Hollywood's Costume Designers Share the Secrets to Creating Authentic '40s Style

If you haven’t already finished watching Netflix’s Hollywood, don’t worry—there are no spoilers ahead—and if you haven’t even started, prepare to carve out a block in your schedule because you’ll want to binge this fanciful-yet-fulfilling eight-episode miniseries immediately. 

You don’t have to be a die-hard fan of Ryan Murphy or his remarkable cast of recurring characters in order to appreciate the sheer beauty of Hollywood. Although I happen to appreciate Murphy’s particular brand of over-the-top television (see: Nip/Tuck, The Politician, and American Horror Story: Coven, in particular), I knew Hollywood was my next must-see as soon as the first promo images were released.  

Set within Hollywood’s studio system in the post-war ’40s, the series tells an atypical tale of young ingenues and rugged romantic leads vying for stardom and the creatives and executives that usher them into the spotlight. As the fictitious Camille Washington, Laura Harrier displays undeniable star power—she steals the show in more ways than one—but it was the costume design that piqued my interest first and comes in at a close second for most impressive performance.  

Last week, I had the opportunity to connect with costume designers Sarah Evelyn and Lou Eyrich, both longtime Murphy collaborators, and inquire about their work creating the visual identities for this quasi-historical period piece. Below, you’ll find their insightful answers, sources of inspiration, and even more evidence of their incredible attention to detail.

Spending time with the series has illuminated not only what was, with precision replicas and vintage pieces from the era, but also what could have been, both in colorful interpretations of iconic outfits and in Hollywood itself. In fact, I found Murphy’s self-described tribute to Hollywood’s Golden Age so thoughtfully executed that I’m already planning a rewatch through a more fashion-focused lens.

For fans of the Golden Age of Hollywood, it’s often the aesthetics of the period that stand out the most. When creating the mood boards or treatment for the film with Ryan Murphy, what were some specific films from the era—or iconic costumers—that helped guide your vision?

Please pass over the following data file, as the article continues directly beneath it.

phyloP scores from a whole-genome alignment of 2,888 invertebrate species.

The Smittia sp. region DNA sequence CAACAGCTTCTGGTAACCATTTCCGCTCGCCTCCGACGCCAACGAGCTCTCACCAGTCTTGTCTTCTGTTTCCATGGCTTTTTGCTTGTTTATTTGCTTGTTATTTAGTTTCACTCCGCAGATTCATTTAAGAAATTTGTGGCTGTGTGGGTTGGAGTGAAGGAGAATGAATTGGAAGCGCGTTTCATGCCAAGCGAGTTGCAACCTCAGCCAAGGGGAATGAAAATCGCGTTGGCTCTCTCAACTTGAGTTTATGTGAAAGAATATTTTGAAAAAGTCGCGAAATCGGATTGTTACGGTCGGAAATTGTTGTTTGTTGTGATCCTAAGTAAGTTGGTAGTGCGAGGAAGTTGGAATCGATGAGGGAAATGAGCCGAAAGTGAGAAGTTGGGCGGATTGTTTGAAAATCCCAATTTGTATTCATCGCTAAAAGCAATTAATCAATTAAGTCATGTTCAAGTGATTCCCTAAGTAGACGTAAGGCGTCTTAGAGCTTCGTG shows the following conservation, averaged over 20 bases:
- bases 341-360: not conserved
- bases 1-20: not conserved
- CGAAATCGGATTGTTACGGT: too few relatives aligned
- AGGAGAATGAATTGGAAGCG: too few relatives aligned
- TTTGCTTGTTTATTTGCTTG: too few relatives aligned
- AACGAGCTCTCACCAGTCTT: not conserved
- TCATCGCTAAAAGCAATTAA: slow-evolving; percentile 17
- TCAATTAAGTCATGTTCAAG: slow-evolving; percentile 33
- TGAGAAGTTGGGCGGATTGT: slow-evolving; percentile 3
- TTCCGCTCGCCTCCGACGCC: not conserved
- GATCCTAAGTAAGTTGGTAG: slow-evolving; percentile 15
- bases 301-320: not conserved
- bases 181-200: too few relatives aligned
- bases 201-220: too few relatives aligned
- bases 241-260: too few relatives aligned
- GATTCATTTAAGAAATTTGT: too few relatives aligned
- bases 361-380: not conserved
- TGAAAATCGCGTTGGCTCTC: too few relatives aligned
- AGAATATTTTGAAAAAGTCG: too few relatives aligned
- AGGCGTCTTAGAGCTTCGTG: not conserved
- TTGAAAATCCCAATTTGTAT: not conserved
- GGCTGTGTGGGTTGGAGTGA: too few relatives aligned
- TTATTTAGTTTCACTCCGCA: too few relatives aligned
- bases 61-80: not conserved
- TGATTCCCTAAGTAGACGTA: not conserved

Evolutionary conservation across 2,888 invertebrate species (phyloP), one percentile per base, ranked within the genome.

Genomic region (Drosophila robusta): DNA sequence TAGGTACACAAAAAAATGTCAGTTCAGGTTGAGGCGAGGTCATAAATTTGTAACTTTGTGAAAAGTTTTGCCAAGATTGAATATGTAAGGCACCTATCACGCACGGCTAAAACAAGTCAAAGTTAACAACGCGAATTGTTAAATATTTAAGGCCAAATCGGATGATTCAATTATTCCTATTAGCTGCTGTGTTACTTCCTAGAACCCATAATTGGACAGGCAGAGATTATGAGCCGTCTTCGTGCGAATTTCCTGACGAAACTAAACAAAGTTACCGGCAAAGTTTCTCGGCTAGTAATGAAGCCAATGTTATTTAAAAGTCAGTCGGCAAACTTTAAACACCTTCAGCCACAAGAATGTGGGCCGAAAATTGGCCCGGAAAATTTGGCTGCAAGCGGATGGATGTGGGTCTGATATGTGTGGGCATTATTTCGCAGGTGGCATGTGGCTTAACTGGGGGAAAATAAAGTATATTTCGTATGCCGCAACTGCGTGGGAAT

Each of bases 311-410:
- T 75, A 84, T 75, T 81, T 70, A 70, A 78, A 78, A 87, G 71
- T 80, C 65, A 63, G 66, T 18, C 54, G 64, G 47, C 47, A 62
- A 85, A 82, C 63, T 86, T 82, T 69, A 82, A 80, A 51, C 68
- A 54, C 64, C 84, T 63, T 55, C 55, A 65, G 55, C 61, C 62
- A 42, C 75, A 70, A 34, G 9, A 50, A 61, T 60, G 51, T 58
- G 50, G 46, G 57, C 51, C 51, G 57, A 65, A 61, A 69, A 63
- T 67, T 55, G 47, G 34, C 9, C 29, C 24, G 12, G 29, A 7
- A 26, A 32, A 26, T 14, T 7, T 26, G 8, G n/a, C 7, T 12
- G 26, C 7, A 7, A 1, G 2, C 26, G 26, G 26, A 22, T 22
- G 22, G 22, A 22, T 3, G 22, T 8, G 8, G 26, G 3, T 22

LE: Ryan comes to every project very aesthetically directed, and he has amazing ideas and references. He and I first meet to discuss the look of the show, and that is always the jumping-off point. Ryan wanted to lean into the Golden Age of Hollywood, seeing gold and a warm glow as a through-line for the color palette, which developed into something he called “harvest tones.” Also, [George] Hurrell’s glamorous photography was a starting point, and some of the classic moves like Notorious; Dark Passage; Now, Voyager; Gentleman’s Agreement; Rope; Casablanca; etc., as well as some of the designers of the time, like Adrian [Greenberg].

We started with Ryan’s direction and kept digging. We never stopped watching movies from the 1940s, we supplemented movies with candid photos, we looked hard for photos that would show what we might call behind the scenes and street style—Stanley Kubrick took some great photos of people on the street in the 1940s, and the book Jean Howard’s Hollywood has great candid photos of Hollywood off work, behind the scenes and in more private spaces.

We also hired a researcher in NYC, a fashion historian who helped us access archives that weren’t readily available and written resources, which were really important. It was these articles (and no photos) that gave us insight into color, nuances of style, and styling and etiquette.

It is interesting how the colors used throughout the show get more intense the closer each character gets to the spotlight. For example, Henrietta, played by Maude Apatow, consistently wears cooler tones, favoring mostly white and blue, whereas ingenues Camille Washington and Claire Wood, played by Laura Harrier and Samara Weaving, stand out in bright reds, and behind-the-scenes players like Holland Taylor’s Ellen Kincaid are often seen in warmer tones.

Was the vibrancy of color intentionally concentrated so close to the stars? Did this come from historical research or fashion trends of the era?

SE: We’re so glad you noticed the palette. We loved the colors for this show. It wasn’t based on historical research—it was a Ryan Murphy stroke of genius. I think it underlines the aspirational nature of the show, the dreamlike quality of some of the plot points, but it’s not dreamy, it’s just… inspired.